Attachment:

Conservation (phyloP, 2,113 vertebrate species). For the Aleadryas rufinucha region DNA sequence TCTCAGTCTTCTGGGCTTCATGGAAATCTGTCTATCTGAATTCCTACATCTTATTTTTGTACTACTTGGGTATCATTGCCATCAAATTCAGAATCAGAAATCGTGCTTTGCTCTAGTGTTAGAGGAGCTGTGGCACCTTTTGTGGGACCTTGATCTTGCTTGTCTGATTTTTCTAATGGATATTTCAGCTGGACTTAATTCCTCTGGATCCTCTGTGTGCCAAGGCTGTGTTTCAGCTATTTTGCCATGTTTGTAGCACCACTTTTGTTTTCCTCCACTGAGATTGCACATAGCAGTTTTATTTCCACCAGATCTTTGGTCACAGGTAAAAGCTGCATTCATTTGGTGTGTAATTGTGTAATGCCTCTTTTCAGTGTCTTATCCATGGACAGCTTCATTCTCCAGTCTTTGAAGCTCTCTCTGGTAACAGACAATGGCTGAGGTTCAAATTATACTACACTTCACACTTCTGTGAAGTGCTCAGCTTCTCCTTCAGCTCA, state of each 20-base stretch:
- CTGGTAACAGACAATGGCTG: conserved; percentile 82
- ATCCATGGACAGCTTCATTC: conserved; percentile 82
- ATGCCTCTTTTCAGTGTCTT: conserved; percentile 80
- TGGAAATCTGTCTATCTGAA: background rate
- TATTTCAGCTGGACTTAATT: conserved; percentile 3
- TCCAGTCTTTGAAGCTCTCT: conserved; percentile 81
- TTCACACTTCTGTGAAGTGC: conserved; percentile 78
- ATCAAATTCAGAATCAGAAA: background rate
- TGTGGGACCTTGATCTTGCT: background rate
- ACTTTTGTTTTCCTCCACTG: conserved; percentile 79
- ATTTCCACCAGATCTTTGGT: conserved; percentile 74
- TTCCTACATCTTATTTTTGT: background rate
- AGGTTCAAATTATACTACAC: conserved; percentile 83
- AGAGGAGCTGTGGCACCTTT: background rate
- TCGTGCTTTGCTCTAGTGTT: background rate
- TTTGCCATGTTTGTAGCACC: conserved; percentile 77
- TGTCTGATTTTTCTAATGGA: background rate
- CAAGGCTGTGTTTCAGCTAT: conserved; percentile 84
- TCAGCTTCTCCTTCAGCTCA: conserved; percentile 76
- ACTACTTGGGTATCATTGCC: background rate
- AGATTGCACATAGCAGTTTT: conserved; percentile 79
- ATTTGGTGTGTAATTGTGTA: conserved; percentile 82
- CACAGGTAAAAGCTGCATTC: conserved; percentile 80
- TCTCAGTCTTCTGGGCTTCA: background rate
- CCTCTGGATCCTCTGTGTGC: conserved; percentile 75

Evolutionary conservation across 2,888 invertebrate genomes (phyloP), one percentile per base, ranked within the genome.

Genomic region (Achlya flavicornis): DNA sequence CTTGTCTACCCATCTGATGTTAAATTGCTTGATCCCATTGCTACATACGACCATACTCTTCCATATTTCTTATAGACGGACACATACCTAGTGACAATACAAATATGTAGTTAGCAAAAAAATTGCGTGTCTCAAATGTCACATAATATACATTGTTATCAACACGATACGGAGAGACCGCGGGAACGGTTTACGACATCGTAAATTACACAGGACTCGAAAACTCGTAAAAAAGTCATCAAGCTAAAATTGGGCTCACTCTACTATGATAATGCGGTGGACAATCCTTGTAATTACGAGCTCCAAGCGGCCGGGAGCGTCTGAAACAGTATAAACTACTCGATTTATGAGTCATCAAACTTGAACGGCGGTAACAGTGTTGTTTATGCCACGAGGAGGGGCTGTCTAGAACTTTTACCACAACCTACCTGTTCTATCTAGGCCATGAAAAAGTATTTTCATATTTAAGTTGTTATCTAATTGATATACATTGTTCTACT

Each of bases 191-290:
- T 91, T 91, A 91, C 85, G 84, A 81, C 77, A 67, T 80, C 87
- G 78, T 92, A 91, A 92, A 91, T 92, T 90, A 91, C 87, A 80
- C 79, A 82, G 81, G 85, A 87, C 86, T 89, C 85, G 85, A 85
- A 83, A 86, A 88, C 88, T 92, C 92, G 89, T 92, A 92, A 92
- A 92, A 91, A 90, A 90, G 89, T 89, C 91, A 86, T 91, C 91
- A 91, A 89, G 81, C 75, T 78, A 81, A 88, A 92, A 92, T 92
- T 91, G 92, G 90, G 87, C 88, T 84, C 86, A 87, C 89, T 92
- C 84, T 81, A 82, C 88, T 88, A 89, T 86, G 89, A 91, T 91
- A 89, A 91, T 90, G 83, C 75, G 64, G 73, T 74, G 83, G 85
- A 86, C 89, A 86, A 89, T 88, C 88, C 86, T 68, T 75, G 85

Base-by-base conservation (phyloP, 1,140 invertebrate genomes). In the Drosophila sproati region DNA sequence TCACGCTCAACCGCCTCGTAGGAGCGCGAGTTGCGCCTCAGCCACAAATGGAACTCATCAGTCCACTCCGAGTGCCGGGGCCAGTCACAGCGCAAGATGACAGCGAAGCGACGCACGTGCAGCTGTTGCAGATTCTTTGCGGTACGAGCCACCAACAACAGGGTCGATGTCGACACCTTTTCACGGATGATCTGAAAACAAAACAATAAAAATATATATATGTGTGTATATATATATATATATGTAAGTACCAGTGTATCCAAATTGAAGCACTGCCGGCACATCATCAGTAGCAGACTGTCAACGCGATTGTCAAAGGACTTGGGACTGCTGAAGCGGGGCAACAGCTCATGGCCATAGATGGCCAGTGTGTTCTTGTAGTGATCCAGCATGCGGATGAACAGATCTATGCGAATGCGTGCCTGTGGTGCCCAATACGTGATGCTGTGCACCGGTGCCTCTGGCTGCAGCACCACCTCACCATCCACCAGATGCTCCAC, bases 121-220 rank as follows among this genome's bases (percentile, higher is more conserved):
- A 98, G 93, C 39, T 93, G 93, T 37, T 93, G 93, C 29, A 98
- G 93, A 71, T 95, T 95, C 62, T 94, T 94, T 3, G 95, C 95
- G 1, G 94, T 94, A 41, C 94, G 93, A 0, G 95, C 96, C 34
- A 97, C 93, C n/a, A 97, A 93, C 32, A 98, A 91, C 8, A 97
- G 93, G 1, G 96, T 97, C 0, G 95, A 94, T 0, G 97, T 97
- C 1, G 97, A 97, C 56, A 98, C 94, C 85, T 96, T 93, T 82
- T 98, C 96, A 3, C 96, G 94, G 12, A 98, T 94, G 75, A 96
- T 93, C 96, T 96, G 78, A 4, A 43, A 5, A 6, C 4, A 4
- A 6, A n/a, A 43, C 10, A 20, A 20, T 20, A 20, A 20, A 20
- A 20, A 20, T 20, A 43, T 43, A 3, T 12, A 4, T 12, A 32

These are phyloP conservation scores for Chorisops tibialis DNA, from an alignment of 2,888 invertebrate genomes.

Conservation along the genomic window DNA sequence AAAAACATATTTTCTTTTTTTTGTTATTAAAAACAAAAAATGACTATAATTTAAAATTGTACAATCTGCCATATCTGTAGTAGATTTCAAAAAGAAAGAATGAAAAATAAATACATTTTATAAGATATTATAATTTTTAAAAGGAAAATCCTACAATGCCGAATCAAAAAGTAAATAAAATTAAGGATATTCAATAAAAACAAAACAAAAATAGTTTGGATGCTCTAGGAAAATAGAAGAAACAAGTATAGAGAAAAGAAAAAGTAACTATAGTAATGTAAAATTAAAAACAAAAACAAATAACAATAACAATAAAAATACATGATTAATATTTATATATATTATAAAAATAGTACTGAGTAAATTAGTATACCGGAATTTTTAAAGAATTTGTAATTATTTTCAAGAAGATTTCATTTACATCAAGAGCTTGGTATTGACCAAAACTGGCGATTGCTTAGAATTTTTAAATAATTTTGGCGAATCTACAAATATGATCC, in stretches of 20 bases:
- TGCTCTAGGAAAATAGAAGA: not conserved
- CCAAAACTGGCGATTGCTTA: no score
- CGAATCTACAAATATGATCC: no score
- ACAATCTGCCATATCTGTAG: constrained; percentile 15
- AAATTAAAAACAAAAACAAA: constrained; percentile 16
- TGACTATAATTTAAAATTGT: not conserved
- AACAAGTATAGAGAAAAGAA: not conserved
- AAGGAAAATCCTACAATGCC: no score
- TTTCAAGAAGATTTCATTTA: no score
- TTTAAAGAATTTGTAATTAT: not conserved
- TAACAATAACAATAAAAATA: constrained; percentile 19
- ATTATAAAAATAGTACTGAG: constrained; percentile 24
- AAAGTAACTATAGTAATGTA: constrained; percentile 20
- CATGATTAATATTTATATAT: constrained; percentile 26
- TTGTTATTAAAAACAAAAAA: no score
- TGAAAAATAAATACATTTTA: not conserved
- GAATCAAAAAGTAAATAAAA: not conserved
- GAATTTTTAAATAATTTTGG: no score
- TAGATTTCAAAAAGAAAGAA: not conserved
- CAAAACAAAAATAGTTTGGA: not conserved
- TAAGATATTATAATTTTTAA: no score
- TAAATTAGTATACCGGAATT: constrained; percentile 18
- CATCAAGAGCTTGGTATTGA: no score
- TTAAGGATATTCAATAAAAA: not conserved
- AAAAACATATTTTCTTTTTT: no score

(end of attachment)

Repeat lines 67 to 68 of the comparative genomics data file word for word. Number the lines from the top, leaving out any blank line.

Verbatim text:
- TTGTTATTAAAAACAAAAAA: no score
- TGAAAAATAAATACATTTTA: not conserved